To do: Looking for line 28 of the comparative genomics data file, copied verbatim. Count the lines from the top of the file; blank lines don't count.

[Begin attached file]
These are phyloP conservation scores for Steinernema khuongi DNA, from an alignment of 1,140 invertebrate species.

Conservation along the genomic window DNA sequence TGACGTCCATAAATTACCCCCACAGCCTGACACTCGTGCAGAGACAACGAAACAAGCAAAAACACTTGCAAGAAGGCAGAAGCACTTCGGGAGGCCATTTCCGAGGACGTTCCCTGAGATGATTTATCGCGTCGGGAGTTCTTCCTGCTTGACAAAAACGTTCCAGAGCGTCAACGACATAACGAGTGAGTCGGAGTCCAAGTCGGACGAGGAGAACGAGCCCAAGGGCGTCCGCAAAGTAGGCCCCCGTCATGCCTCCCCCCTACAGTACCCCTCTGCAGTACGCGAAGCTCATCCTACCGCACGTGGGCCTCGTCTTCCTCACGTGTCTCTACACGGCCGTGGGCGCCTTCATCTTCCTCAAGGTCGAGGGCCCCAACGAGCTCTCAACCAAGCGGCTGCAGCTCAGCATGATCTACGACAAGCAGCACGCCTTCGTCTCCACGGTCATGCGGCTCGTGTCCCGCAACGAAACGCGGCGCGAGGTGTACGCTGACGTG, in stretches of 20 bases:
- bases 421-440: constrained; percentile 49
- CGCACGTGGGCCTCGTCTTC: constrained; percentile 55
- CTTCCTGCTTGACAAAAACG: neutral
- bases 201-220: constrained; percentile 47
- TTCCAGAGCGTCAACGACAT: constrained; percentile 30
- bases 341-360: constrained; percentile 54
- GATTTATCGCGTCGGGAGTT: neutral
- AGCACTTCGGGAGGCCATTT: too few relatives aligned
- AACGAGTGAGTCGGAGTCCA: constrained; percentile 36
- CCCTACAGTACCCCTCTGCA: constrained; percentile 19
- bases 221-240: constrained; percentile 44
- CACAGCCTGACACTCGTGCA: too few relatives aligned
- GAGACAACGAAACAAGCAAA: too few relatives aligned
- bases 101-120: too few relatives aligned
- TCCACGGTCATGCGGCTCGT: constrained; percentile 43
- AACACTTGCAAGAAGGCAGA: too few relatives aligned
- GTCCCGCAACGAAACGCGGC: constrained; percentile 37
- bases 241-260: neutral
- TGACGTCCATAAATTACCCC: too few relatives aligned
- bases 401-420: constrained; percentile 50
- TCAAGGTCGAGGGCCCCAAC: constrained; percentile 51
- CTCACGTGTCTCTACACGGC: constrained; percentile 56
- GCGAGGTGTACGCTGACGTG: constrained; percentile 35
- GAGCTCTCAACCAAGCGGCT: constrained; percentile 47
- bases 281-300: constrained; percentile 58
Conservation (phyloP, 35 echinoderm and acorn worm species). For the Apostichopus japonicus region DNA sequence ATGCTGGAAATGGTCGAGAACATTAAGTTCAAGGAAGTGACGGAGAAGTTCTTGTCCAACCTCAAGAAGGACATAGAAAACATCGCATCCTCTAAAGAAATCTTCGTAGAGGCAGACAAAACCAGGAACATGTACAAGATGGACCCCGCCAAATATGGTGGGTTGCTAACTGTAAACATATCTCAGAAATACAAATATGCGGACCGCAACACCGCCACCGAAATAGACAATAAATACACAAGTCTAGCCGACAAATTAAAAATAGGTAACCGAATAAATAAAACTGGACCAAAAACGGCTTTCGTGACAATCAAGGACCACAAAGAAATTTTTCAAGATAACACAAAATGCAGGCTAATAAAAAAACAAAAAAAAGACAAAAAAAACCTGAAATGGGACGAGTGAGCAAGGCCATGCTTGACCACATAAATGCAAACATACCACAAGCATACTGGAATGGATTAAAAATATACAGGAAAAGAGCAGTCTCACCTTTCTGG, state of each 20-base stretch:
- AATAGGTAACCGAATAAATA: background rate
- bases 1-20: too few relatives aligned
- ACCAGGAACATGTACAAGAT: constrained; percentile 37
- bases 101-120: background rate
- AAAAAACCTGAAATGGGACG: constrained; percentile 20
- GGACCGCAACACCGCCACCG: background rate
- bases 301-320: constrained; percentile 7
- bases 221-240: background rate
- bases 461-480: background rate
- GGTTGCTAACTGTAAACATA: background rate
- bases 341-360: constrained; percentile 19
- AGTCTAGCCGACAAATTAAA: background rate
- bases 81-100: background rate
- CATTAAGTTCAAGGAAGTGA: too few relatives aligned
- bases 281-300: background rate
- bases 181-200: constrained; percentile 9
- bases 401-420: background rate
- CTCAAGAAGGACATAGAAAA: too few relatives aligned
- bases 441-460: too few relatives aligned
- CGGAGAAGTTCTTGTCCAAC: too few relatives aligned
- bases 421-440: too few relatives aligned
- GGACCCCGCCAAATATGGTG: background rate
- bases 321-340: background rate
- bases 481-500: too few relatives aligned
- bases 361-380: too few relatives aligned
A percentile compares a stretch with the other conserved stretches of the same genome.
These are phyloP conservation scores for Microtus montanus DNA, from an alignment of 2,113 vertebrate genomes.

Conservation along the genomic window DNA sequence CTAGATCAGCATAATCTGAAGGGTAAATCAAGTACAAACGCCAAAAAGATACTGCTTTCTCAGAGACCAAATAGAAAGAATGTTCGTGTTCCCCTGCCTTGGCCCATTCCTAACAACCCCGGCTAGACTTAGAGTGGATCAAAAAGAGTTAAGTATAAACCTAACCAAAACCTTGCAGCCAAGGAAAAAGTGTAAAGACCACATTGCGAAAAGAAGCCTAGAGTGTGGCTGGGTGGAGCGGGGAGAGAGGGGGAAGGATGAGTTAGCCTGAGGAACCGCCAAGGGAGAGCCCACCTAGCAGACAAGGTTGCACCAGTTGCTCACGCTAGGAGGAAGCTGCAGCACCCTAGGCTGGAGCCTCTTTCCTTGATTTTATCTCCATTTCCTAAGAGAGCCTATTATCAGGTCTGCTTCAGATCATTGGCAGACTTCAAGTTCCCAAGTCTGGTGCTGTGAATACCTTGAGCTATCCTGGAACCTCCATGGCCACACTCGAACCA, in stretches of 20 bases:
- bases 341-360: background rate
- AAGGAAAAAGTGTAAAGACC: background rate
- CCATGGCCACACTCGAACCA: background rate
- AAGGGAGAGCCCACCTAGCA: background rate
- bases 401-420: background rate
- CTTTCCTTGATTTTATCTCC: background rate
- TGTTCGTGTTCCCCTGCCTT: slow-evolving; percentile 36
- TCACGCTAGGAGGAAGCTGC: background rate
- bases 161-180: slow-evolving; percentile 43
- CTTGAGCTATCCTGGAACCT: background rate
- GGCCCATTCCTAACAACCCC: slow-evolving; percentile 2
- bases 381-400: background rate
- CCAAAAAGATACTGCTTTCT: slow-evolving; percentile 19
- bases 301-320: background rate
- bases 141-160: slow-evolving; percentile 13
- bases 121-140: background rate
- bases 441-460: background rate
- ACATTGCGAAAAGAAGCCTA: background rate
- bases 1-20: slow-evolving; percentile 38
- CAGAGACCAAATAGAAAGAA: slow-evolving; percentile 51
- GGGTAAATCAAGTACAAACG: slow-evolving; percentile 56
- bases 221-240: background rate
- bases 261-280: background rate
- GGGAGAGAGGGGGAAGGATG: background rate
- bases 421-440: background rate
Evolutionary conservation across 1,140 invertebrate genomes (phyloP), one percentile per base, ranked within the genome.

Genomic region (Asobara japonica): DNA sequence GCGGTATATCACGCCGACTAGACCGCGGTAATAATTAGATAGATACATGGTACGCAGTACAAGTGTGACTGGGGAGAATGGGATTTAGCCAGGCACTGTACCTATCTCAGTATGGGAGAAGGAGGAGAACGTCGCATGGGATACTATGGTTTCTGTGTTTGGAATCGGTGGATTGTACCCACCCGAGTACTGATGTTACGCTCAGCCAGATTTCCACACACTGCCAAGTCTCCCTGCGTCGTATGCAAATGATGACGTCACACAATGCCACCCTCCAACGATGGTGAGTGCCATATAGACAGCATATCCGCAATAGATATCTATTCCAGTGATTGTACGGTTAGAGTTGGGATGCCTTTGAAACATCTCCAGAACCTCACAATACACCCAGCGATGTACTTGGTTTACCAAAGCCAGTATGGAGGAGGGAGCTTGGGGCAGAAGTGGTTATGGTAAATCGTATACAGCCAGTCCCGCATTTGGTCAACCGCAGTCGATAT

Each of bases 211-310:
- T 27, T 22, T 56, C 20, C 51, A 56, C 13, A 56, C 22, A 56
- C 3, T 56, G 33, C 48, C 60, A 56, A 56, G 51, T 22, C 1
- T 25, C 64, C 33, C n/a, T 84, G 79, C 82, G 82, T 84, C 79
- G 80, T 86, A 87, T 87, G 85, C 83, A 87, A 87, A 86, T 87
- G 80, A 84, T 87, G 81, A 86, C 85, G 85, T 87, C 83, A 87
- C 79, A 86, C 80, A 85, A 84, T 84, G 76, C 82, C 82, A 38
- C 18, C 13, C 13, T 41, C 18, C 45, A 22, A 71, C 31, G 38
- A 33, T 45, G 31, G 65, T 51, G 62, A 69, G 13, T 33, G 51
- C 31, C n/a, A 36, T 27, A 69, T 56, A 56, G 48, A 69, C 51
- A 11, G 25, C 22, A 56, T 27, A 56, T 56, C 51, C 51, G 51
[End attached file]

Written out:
Conservation (phyloP, 35 echinoderm and acorn worm species). For the Apostichopus japonicus region DNA sequence ATGCTGGAAATGGTCGAGAACATTAAGTTCAAGGAAGTGACGGAGAAGTTCTTGTCCAACCTCAAGAAGGACATAGAAAACATCGCATCCTCTAAAGAAATCTTCGTAGAGGCAGACAAAACCAGGAACATGTACAAGATGGACCCCGCCAAATATGGTGGGTTGCTAACTGTAAACATATCTCAGAAATACAAATATGCGGACCGCAACACCGCCACCGAAATAGACAATAAATACACAAGTCTAGCCGACAAATTAAAAATAGGTAACCGAATAAATAAAACTGGACCAAAAACGGCTTTCGTGACAATCAAGGACCACAAAGAAATTTTTCAAGATAACACAAAATGCAGGCTAATAAAAAAACAAAAAAAAGACAAAAAAAACCTGAAATGGGACGAGTGAGCAAGGCCATGCTTGACCACATAAATGCAAACATACCACAAGCATACTGGAATGGATTAAAAATATACAGGAAAAGAGCAGTCTCACCTTTCTGG, state of each 20-base stretch: